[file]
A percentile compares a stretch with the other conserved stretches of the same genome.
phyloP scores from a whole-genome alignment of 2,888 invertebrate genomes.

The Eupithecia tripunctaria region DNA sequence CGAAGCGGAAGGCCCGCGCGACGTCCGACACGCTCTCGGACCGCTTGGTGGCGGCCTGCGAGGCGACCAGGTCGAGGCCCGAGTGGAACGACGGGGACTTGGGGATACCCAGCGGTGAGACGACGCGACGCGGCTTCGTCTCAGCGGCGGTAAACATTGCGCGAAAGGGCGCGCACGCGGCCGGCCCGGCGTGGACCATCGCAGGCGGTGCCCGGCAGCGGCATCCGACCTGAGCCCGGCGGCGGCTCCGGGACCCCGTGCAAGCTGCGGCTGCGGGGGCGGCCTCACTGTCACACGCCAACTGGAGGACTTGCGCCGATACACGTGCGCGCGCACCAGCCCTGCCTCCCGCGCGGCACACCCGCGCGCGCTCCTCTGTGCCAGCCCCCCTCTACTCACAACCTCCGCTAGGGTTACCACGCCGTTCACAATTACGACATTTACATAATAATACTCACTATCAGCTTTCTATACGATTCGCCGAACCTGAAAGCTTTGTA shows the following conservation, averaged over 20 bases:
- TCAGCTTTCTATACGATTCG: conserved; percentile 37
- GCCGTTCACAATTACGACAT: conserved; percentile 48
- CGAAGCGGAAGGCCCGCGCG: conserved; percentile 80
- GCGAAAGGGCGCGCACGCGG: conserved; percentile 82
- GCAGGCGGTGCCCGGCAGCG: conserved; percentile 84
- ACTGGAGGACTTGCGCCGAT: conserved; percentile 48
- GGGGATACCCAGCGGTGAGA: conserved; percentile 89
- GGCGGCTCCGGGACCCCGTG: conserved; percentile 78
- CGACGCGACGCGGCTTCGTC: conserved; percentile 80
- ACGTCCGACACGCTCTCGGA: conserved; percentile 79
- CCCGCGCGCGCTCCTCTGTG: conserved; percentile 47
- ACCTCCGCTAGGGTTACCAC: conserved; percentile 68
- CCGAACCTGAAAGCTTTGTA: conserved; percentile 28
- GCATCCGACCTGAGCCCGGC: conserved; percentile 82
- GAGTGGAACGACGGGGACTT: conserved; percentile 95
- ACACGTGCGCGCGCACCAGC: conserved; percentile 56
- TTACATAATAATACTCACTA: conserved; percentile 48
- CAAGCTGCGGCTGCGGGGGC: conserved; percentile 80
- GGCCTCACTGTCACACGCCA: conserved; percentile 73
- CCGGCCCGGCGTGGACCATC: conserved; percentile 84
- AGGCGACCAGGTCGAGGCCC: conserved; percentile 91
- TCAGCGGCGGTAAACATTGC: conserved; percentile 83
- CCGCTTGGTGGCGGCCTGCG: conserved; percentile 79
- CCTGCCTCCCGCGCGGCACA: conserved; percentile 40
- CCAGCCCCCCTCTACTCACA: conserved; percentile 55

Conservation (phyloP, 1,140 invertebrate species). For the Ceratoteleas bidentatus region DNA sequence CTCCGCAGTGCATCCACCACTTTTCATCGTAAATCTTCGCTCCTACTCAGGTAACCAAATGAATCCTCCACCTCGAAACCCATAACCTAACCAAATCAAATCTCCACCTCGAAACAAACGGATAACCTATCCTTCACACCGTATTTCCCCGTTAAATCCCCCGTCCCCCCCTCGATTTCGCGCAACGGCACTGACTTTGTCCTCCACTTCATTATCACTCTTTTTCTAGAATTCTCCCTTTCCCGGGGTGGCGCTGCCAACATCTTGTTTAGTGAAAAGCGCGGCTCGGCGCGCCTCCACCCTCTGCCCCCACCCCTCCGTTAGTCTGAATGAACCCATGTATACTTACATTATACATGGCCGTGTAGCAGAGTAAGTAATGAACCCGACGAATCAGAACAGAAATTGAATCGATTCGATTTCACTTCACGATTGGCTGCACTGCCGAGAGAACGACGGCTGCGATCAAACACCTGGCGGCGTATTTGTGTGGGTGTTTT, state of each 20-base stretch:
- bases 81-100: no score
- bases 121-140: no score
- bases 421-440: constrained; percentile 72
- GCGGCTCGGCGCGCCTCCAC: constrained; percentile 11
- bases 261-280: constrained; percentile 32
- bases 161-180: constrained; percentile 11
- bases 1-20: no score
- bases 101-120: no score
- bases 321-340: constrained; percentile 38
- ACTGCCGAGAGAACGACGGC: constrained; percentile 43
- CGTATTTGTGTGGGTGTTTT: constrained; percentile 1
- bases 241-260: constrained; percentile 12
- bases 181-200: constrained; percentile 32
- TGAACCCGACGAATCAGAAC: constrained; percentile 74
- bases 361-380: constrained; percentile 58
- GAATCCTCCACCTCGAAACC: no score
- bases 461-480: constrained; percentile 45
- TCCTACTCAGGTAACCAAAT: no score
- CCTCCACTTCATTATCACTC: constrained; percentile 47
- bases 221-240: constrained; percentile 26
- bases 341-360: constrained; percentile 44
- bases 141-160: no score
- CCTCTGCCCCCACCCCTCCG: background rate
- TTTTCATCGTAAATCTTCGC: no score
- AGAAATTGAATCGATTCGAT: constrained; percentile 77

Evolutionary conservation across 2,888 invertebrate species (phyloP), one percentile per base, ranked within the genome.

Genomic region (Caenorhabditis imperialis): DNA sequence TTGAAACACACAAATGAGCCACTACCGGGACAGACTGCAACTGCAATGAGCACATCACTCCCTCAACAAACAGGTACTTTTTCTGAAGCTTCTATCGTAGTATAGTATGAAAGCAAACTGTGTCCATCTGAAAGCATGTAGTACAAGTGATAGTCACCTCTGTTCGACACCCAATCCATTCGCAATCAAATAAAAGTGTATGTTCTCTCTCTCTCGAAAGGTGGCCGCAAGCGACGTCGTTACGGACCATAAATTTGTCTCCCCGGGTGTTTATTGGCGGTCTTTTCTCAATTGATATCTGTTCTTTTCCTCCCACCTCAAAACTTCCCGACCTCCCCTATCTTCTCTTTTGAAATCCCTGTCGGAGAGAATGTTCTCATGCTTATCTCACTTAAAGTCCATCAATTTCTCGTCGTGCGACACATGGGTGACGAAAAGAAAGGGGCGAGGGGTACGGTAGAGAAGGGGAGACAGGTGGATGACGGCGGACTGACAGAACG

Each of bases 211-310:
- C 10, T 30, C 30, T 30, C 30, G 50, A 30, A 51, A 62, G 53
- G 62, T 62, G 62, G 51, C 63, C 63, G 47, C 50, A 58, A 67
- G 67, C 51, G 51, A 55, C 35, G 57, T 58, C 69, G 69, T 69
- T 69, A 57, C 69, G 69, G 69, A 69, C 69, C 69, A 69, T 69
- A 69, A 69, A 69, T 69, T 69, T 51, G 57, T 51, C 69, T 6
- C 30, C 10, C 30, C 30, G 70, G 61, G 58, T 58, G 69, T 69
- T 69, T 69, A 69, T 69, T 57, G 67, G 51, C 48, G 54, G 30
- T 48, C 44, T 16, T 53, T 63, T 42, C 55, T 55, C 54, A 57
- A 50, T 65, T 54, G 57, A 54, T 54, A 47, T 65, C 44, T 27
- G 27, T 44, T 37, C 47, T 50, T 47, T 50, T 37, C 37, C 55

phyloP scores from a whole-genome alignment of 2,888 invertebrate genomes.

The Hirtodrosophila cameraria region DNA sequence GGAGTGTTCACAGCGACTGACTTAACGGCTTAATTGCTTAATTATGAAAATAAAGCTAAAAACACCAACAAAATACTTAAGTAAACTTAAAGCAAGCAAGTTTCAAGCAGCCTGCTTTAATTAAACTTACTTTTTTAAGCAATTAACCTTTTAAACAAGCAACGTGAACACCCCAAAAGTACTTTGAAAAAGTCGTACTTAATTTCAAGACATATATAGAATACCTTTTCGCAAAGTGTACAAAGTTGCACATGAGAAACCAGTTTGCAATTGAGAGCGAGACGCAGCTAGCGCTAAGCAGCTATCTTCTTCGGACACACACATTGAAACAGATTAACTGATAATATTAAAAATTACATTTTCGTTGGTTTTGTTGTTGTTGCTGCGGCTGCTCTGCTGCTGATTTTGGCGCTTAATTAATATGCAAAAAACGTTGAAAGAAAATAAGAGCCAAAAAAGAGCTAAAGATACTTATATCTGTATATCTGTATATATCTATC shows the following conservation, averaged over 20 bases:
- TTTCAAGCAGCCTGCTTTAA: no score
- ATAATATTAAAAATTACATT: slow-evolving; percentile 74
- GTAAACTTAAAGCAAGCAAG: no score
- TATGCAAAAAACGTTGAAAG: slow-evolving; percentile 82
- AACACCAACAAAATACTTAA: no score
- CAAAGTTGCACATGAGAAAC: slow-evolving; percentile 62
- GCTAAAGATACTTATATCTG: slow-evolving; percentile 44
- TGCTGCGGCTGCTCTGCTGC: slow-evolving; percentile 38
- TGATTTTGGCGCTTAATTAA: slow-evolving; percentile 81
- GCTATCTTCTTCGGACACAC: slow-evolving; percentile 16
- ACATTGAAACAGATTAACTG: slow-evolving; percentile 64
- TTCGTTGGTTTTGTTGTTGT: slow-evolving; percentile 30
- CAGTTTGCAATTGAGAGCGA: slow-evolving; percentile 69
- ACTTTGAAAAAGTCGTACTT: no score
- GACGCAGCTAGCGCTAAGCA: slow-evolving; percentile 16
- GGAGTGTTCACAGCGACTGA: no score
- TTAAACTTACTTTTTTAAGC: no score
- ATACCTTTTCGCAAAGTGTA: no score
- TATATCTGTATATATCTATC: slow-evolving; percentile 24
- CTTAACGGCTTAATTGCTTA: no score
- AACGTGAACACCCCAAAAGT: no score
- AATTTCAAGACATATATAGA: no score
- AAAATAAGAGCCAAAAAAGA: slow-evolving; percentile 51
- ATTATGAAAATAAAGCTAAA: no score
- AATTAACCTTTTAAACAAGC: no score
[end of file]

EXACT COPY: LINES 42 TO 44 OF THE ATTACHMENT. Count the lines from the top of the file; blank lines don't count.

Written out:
- bases 181-200: constrained; percentile 32
- TGAACCCGACGAATCAGAAC: constrained; percentile 74
- bases 361-380: constrained; percentile 58